theDOCK aims to innovate the Israeli maritime sector. Pexels<p>The UN hopes that new investments in ocean science and technology will help turn the tide for the oceans. As such, this year kicked off the <a href="https://www.oceandecade.org/" target="_blank" rel="noopener noreferrer">United Nations Decade of Ocean Science for Sustainable Development (2021-2030)</a> to galvanize massive support for the blue economy.</p><p>According to the World Bank, the blue economy is the "sustainable use of ocean resources for economic growth, improved livelihoods, and jobs while preserving the health of ocean ecosystem," <a href="https://www.sciencedirect.com/science/article/pii/S0160412019338255#b0245" target="_blank" rel="noopener noreferrer">Science Direct</a> reported. It represents this new sector for investments and innovations that work in tandem with the oceans rather than in exploitation of them.</p><p>As recently as Aug. 2020, <a href="https://www.reutersevents.com/sustainability/esg-investors-slow-make-waves-25tn-ocean-economy" target="_blank" rel="noopener noreferrer">Reuters</a> noted that ESG Investors, those looking to invest in opportunities that have a positive impact in environmental, social and governance (ESG) issues, have been interested in "blue finance" but slow to invest.</p><p>"It is a hugely under-invested economic opportunity that is crucial to the way we have to address living on one planet," Simon Dent, director of blue investments at Mirova Natural Capital, told Reuters.</p><p>Even with slow investment, the blue economy is still expected to expand at twice the rate of the mainstream economy by 2030, Reuters reported. It already contributes $2.5tn a year in economic output, the report noted.</p><p>Current, upward <a href="https://www.ecowatch.com/-innovation-blue-economy-2646147405.html" target="_self">shifts in blue economy investments are being driven by innovation</a>, a trend the UN hopes will continue globally for the benefit of all oceans and people.</p><p>In Israel, this push has successfully translated into investment in and innovation of global ports, shipping, logistics and offshore sectors. The "Startup Nation," as Israel is often called, has seen its maritime tech ecosystem grow "significantly" in recent years and expects that growth to "accelerate dramatically," <a href="https://itrade.gov.il/belgium-english/how-israel-is-becoming-a-port-of-call-for-maritime-innovation/" target="_blank" rel="noopener noreferrer">iTrade</a> reported.</p><p>Driving this wave of momentum has been rising Israeli venture capital hub <a href="https://www.thedockinnovation.com/" target="_blank" rel="noopener noreferrer">theDOCK</a>. Founded by Israeli Navy veterans in 2017, theDOCK works with early-stage companies in the maritime space to bring their solutions to market. The hub's pioneering efforts ignited Israel's maritime technology sector, and now, with their new fund, theDOCK is motivating these high-tech solutions to also address ESG criteria.</p><p>"While ESG has always been on theDOCK's agenda, this theme has become even more of a priority," Nir Gartzman, theDOCK's managing partner, told EcoWatch. "80 percent of the startups in our portfolio (for theDOCK's Navigator II fund) will have a primary or secondary contribution to environmental, social and governance (ESG) criteria."</p><p>In a company presentation, theDOCK called contribution to the ESG agenda a "hot discussion topic" for traditional players in the space and their boards, many of whom are looking to adopt new technologies with a positive impact on the planet. The focus is on reducing carbon emissions and protecting the environment, the presentation outlines. As such, theDOCK also explicitly screens candidate investments by ESG criteria as well.</p><p>Within the maritime space, environmental innovations could include measures like increased fuel and energy efficiency, better monitoring of potential pollution sources, improved waste and air emissions management and processing of marine debris/trash into reusable materials, theDOCK's presentation noted.</p>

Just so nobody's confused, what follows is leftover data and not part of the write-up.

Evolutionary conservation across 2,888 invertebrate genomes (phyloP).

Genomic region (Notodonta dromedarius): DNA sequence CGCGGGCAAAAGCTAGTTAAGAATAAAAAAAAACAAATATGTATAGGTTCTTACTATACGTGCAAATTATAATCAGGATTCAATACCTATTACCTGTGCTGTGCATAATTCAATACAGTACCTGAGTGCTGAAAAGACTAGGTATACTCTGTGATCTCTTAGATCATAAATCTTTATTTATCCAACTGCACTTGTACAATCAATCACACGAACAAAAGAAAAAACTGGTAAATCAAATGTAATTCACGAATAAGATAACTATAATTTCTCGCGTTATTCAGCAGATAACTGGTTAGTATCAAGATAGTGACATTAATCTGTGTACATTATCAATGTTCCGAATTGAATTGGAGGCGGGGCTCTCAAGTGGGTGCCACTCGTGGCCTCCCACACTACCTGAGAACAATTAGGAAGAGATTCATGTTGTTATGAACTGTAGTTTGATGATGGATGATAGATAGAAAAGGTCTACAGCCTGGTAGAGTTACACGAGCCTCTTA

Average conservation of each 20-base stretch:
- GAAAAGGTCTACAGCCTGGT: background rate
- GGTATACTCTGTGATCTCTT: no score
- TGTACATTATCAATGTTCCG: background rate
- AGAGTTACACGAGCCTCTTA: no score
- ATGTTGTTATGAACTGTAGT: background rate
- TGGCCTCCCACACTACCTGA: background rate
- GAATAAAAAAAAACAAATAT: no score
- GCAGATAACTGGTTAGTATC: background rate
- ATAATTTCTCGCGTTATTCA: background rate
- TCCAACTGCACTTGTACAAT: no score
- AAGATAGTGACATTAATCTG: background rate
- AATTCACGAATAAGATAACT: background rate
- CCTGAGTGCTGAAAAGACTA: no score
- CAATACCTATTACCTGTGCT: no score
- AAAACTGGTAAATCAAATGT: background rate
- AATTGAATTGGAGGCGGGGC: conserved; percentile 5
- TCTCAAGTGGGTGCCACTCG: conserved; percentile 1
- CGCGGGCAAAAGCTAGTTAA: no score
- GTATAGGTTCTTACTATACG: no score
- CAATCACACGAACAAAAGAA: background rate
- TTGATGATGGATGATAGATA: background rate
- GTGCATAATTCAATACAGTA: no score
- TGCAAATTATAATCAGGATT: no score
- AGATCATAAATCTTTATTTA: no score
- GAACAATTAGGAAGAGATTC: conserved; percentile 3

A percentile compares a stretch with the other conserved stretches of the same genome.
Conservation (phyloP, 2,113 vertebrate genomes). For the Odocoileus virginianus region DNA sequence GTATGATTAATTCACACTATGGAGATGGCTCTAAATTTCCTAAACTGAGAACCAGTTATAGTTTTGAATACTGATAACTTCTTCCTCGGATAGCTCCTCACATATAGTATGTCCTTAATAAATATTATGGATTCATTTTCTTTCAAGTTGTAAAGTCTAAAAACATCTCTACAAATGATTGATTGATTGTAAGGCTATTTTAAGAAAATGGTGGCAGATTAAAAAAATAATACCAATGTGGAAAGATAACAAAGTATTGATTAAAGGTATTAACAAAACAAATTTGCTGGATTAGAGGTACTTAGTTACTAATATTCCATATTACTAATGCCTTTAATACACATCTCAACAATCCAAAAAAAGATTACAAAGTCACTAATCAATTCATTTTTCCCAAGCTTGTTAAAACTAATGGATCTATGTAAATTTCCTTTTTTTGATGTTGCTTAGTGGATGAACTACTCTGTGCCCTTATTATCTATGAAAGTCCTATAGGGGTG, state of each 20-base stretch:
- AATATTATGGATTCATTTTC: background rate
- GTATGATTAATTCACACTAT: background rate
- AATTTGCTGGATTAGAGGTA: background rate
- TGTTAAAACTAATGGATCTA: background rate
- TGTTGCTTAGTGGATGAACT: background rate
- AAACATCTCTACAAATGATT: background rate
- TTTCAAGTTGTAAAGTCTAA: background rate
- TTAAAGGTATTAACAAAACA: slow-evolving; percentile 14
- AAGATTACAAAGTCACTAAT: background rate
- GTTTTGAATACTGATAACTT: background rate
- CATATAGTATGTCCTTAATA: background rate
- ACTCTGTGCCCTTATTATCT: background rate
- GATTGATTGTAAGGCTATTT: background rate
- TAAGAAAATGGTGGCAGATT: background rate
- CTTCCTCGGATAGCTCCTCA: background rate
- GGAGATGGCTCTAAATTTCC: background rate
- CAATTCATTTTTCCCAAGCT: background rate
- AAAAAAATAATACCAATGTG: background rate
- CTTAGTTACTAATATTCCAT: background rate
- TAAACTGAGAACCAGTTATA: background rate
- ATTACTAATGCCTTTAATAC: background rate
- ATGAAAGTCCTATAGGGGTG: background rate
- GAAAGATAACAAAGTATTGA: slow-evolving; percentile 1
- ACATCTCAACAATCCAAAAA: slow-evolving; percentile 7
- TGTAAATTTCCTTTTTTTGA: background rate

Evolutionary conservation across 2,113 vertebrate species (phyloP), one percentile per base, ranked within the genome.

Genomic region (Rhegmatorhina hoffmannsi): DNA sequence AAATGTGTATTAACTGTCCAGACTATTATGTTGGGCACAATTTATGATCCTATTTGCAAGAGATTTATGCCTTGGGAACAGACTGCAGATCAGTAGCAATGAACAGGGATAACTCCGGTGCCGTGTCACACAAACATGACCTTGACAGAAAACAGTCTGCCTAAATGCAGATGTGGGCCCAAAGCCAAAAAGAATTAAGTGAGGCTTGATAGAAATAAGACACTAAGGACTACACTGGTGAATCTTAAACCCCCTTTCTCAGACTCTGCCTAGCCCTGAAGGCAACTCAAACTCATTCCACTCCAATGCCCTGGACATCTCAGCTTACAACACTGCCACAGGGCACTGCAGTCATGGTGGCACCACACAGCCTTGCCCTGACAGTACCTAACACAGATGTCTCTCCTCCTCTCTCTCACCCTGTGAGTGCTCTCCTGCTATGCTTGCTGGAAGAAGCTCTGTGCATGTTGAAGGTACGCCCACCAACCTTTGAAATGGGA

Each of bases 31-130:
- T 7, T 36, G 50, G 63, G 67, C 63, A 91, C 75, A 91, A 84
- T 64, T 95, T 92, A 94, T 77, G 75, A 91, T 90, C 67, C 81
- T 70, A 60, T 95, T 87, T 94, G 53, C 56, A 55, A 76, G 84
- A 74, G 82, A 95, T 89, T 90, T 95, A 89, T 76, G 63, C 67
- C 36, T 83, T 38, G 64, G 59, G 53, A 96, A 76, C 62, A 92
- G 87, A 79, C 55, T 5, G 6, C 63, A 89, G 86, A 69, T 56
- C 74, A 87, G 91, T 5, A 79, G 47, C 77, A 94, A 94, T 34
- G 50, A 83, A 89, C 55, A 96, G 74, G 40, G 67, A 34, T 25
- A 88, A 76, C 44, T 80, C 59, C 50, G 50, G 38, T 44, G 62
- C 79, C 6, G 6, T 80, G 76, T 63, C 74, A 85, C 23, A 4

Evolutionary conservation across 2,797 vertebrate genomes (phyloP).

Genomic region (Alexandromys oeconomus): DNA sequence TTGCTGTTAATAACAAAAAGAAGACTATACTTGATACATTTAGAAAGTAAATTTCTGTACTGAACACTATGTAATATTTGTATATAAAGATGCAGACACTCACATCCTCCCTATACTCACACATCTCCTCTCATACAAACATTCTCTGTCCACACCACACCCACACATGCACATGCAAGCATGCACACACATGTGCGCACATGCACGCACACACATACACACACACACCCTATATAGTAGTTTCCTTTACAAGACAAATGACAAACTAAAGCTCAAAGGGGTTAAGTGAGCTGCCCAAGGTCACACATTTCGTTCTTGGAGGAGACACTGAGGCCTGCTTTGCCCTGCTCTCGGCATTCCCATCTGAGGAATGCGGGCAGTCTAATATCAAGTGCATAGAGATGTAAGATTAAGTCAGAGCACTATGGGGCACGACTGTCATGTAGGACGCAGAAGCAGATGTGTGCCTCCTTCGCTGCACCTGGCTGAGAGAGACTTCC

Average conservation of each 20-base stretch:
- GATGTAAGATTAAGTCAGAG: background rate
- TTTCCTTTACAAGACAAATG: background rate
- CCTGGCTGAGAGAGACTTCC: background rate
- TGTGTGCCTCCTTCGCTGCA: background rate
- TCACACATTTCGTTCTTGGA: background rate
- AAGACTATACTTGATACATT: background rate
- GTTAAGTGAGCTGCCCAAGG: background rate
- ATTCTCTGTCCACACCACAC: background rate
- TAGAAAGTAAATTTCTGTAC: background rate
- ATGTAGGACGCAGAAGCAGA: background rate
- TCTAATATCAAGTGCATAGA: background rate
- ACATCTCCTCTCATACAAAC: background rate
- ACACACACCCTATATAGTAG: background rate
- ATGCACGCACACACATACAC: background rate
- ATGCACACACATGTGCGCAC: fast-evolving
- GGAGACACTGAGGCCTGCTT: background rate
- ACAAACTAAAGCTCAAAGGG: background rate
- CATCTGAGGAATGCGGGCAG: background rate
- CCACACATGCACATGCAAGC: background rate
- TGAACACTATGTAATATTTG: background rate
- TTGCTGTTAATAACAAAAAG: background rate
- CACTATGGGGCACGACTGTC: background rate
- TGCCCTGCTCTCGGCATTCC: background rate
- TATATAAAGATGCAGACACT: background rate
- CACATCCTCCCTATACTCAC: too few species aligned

theDOCK team includes (left to right) Michal Hendel-Sufa, Head of Alliances, Noa Schuman, CMO, Nir Gartzman, Co-Founder & Managing Partner, and Hannan Carmeli, Co-Founder & Managing Partner. Dudu Koren<p>theDOCK's own portfolio includes companies like Orca AI, which uses an intelligent collision avoidance system to reduce the probability of oil or fuel spills, AiDock, which eliminates the use of paper by automating the customs clearance process, and DockTech, which uses depth "crowdsourcing" data to map riverbeds in real-time and optimize cargo loading, thereby reducing trips and fuel usage while also avoiding groundings.</p><p>"Oceans are a big opportunity primarily because they are just that – big!" theDOCK's Chief Marketing Officer Noa Schuman summarized. "As such, the magnitude of their criticality to the global ecosystem, the magnitude of pollution risk and the steps needed to overcome those challenges – are all huge."</p><p>There is hope that this wave of interest and investment in environmentally-positive maritime technologies will accelerate the blue economy and ESG investing even further, in Israel and beyond.</p>